No, not those kinds of threads. Making the right fashion statement is very important, but these are threads of a different cloth.
When you have a task that must be done repeatedly but must wait for external resources to respond, you have a case for threading. Python includes great support for lightweight threads, but there are complications.
Often, parts of what you need to do aren’t thread-safe. They have to run as single instances.
You need to log events, results, output, and anything else you might need to note at run time, but if you have a hundred threads running, chronological logging might be a mess. Log output collated by thread could make life easier.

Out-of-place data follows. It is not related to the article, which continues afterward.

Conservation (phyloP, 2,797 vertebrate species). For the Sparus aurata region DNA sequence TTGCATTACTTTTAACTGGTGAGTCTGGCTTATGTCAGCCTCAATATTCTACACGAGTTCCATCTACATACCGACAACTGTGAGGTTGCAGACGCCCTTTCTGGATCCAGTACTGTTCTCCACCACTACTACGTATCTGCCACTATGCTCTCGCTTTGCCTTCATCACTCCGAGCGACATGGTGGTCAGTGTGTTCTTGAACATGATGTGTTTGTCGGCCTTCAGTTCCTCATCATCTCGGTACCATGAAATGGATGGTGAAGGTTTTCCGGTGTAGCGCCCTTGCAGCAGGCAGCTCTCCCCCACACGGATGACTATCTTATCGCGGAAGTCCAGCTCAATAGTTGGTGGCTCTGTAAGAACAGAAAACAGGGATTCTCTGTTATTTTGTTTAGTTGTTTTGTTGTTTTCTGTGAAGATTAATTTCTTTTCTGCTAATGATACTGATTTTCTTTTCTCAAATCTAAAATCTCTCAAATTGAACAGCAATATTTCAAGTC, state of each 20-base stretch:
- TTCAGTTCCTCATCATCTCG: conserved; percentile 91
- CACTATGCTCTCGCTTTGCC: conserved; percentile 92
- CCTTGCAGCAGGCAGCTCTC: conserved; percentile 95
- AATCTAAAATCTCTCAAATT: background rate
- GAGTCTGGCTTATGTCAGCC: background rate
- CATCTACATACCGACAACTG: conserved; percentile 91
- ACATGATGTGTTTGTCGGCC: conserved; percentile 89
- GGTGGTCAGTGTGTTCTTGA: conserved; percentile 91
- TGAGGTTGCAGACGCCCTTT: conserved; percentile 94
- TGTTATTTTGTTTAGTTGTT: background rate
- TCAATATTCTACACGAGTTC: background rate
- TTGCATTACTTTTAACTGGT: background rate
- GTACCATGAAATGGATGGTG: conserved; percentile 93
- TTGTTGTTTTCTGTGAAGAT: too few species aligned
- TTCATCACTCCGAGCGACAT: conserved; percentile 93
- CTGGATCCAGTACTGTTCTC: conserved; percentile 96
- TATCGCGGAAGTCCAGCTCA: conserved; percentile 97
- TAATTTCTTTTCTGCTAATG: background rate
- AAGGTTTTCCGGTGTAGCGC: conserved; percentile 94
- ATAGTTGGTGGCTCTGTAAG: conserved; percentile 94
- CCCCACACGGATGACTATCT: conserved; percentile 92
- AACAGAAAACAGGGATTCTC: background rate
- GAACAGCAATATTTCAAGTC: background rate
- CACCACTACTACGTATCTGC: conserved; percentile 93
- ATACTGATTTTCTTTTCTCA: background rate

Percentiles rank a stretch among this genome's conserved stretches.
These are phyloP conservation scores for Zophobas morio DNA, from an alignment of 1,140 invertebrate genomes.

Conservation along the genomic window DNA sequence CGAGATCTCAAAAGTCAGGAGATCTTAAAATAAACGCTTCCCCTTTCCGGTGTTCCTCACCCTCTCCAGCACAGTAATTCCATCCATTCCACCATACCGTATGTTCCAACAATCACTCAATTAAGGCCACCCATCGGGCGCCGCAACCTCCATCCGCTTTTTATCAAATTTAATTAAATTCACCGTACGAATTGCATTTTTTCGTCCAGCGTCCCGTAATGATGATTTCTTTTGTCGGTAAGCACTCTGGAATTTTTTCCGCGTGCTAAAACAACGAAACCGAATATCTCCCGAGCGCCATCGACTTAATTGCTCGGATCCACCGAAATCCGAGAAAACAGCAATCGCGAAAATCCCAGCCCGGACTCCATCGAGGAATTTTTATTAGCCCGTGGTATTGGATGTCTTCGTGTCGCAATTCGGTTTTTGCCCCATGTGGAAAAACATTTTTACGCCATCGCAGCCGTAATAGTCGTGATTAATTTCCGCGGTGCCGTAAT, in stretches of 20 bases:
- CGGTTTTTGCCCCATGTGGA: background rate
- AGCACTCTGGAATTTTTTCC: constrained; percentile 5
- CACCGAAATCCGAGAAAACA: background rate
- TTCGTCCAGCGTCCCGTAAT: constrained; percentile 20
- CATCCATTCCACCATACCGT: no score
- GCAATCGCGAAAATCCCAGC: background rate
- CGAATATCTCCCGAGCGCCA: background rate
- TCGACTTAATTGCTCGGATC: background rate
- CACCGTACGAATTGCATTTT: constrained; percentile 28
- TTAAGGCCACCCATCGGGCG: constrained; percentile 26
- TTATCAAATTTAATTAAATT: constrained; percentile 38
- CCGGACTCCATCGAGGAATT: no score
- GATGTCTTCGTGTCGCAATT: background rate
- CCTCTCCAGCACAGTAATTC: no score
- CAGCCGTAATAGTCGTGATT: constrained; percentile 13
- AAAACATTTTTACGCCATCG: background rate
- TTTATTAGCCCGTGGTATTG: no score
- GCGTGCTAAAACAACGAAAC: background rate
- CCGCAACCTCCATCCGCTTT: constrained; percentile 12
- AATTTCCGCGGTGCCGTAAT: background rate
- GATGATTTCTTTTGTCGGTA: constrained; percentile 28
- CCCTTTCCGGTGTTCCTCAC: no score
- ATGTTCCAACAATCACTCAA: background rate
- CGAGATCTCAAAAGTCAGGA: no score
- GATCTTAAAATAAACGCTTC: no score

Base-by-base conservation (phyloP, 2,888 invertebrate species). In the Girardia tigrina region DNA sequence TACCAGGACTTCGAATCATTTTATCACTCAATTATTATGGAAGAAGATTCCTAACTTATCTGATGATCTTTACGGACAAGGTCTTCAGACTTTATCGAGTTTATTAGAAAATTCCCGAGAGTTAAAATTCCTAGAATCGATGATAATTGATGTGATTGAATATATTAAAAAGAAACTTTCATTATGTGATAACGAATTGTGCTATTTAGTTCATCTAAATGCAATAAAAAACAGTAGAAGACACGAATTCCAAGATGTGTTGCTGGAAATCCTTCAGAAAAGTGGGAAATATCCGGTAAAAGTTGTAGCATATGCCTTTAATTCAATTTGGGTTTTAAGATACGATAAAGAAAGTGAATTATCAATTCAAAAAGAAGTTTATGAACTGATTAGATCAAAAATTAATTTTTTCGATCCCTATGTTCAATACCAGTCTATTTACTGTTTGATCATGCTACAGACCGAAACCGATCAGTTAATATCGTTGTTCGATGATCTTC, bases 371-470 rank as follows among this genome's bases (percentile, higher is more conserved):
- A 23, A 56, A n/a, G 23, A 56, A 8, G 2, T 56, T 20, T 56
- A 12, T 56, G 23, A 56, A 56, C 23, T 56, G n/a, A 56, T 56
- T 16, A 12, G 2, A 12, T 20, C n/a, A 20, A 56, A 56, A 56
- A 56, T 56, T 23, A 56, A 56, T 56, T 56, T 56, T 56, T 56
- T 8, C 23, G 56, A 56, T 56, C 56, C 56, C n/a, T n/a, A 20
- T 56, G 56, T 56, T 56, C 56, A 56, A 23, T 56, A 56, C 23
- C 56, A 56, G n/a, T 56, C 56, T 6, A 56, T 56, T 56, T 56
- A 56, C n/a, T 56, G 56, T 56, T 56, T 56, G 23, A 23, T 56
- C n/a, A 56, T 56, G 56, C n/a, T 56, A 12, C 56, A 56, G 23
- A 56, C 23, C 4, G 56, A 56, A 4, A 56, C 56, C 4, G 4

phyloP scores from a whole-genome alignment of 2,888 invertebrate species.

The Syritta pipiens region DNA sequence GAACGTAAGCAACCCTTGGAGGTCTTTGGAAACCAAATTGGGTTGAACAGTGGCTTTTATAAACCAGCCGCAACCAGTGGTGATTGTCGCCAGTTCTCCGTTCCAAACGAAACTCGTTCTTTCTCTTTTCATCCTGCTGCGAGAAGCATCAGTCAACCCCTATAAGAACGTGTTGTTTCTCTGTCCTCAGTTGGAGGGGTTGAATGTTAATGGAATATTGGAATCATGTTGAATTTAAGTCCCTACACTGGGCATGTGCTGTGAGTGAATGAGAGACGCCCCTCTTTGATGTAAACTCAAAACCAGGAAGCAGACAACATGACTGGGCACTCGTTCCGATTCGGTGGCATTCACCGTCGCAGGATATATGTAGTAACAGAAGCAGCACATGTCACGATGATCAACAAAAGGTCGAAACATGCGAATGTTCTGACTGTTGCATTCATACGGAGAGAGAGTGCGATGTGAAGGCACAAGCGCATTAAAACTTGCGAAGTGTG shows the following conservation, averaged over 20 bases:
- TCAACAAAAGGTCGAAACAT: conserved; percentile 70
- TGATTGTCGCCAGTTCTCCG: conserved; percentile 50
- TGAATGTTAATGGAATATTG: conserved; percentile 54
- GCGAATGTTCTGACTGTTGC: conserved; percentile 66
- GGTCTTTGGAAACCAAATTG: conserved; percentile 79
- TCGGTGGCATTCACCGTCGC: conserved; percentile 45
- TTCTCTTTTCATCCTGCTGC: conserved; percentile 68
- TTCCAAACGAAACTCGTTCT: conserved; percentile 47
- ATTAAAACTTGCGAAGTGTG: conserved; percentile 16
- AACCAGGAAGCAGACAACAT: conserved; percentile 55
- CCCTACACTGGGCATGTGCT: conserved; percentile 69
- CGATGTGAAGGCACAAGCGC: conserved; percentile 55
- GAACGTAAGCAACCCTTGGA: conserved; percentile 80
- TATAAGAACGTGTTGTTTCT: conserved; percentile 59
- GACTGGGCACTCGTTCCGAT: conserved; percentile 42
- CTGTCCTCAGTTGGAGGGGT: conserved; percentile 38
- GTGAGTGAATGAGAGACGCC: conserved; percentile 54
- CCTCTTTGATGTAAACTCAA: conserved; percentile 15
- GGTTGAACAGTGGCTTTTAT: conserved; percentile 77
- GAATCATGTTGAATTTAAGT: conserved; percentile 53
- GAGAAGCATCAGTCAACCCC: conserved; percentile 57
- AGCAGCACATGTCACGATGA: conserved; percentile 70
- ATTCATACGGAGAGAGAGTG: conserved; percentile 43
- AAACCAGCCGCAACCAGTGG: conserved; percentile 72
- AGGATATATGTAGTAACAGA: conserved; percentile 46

Exceptions are another conundrum. When a Python thread raises an untrapped exception, the thread terminates. You might have 2,000 things to do, but system resources (or remote resources) to only do ten at a time. Throttling that load requires tracking when threads terminate, whether or not they do so politely.
These and other reasons led me to develop a wrapper around Python’s threading.Thread class.
The CoolThreads class creates a thread that runs throttling, dispatching of worker threads, logging, command, and control. Any class can be extended through inheritance, but you will rarely need to with CoolThreads. It will perform as constructed for most situations because the target work is performed in worker threads.
CoolThreadOp carries the freight you’re interested in. It is a threaded object you instantiate and hand to CoolThreads for execution.
CoolThreadOp will also rarely need to be inherited and extended, but may not be as much a one-size-fits-all object as the CoolThreads dispatcher. There are use cases for modifying its resources.